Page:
QUESTION
When I create a SQLite DB table in B4A, how should I define the date field - int, long, and definitely not float (this would create a non Unix format which DateTime would not support). Would long be converted to Int in SQLite?


Documentation quote from Core and SQLite follows...

Core Library Definition
DateTime
Date and time related methods.
DateTime is a predefined object. You should not declare it yourself.
Date and time values are stored as ticks. Ticks are the number of milliseconds since January 1, 1970 00:00:00 UTC.
This value is too large to be stored in an Int variable. It should only be stored in a Long variable.

SQLite Definition
1.2 Date and Time Datatype

SQLite does not have a storage class set aside for storing dates and/or times. Instead, the built-in Date And Time Functions of SQLite are capable of storing dates and times as TEXT, REAL, or INTEGER values:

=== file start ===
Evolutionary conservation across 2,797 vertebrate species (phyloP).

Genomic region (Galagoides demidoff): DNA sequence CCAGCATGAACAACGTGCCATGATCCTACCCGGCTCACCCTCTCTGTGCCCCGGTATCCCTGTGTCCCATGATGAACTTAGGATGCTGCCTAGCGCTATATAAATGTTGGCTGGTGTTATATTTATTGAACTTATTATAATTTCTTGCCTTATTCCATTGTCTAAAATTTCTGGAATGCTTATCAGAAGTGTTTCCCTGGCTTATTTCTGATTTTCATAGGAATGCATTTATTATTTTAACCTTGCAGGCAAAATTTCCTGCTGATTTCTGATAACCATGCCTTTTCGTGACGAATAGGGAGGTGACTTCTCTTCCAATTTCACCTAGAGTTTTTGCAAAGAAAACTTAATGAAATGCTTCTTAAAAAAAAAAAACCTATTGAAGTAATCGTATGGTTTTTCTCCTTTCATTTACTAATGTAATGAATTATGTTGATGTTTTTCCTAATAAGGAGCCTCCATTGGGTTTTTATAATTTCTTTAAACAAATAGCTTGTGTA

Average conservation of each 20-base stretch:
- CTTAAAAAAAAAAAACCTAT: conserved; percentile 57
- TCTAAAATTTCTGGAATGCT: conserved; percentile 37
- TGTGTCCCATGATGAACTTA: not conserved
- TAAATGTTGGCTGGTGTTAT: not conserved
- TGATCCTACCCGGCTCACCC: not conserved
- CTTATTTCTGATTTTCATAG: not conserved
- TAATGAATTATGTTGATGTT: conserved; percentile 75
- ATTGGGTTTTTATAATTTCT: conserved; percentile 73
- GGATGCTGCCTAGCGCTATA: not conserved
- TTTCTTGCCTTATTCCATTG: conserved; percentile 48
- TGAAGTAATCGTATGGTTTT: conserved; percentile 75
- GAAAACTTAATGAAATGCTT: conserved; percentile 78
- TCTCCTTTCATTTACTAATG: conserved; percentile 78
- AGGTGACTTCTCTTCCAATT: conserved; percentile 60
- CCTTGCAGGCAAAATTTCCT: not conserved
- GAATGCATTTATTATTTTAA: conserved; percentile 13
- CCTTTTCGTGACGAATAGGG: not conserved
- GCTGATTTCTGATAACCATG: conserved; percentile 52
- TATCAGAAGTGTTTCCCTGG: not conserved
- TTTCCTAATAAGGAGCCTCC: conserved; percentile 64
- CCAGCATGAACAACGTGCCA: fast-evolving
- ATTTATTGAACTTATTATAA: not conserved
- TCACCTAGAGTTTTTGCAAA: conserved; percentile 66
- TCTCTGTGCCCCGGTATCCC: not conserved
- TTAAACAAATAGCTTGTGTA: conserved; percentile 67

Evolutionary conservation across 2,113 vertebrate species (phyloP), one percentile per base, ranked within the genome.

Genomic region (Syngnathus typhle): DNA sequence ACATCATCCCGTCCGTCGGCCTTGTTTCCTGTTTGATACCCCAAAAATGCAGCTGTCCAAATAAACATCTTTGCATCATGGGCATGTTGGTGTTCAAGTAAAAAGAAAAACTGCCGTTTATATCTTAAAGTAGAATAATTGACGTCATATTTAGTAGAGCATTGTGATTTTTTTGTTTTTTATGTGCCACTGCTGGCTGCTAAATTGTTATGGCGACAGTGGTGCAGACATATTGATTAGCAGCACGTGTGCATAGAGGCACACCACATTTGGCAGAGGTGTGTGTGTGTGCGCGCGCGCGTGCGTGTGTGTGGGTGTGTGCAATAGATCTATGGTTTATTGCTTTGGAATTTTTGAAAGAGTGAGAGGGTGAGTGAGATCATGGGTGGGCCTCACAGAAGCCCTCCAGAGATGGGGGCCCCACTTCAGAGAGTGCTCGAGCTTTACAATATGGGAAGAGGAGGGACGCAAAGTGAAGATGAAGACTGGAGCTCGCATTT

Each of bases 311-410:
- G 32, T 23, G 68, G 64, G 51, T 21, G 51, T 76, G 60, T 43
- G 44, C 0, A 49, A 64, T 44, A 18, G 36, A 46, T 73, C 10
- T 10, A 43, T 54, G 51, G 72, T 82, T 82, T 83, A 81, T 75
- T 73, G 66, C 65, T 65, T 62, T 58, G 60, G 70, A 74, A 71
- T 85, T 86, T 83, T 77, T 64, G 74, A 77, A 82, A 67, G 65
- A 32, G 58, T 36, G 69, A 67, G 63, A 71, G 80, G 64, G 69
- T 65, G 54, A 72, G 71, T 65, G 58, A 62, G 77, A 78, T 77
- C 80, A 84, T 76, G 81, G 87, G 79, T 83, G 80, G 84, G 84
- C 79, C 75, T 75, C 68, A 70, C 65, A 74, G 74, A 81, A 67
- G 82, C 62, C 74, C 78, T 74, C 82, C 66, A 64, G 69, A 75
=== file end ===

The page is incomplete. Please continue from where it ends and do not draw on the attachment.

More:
•TEXT as ISO8601 strings ("YYYY-MM-DD HH:MM:SS.SSS").
•REAL as Julian day numbers, the number of days since noon in Greenwich on November 24, 4714 B.C. according to the proleptic Gregorian calendar.
•INTEGER as Unix Time, the number of seconds since 1970-01-01 00:00:00 UTC.

Applications can chose to store dates and times in any of these formats and freely convert between formats using the built-in date and time functions.

Datatypes In SQLite Version 3

Use Datatype DATE as sql requires (example: ddate, DATE). The Date must be in the format "YYYY-MM-DD" (also as Sql requires). If an error is encountered it places a date in there that is the starting date of start of development. The date is easy converted or formated in Basic. When you use anything else discussed here, you can not index it on the date field, nor can you do date manipulations (add/subtract to/from date, sort by date or use a date range). If you have any other problems let me know.
 
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LucaMs

Expert
Licensed User
Thanks, I found a solution:

Query = "SELECT strftime('%m', datetime(MyDateField/1000, 'unixepoch')) AS Month FROM MyTable"


More precisely, to filter by month:
B4X:
Private Query As String = "SELECT * FROM MyTable WHERE strftime('%m', datetime(MyDateField/1000, 'unixepoch')) = '" & strFilterMonth & "'"

Where strFilterMonth must be "09", for example.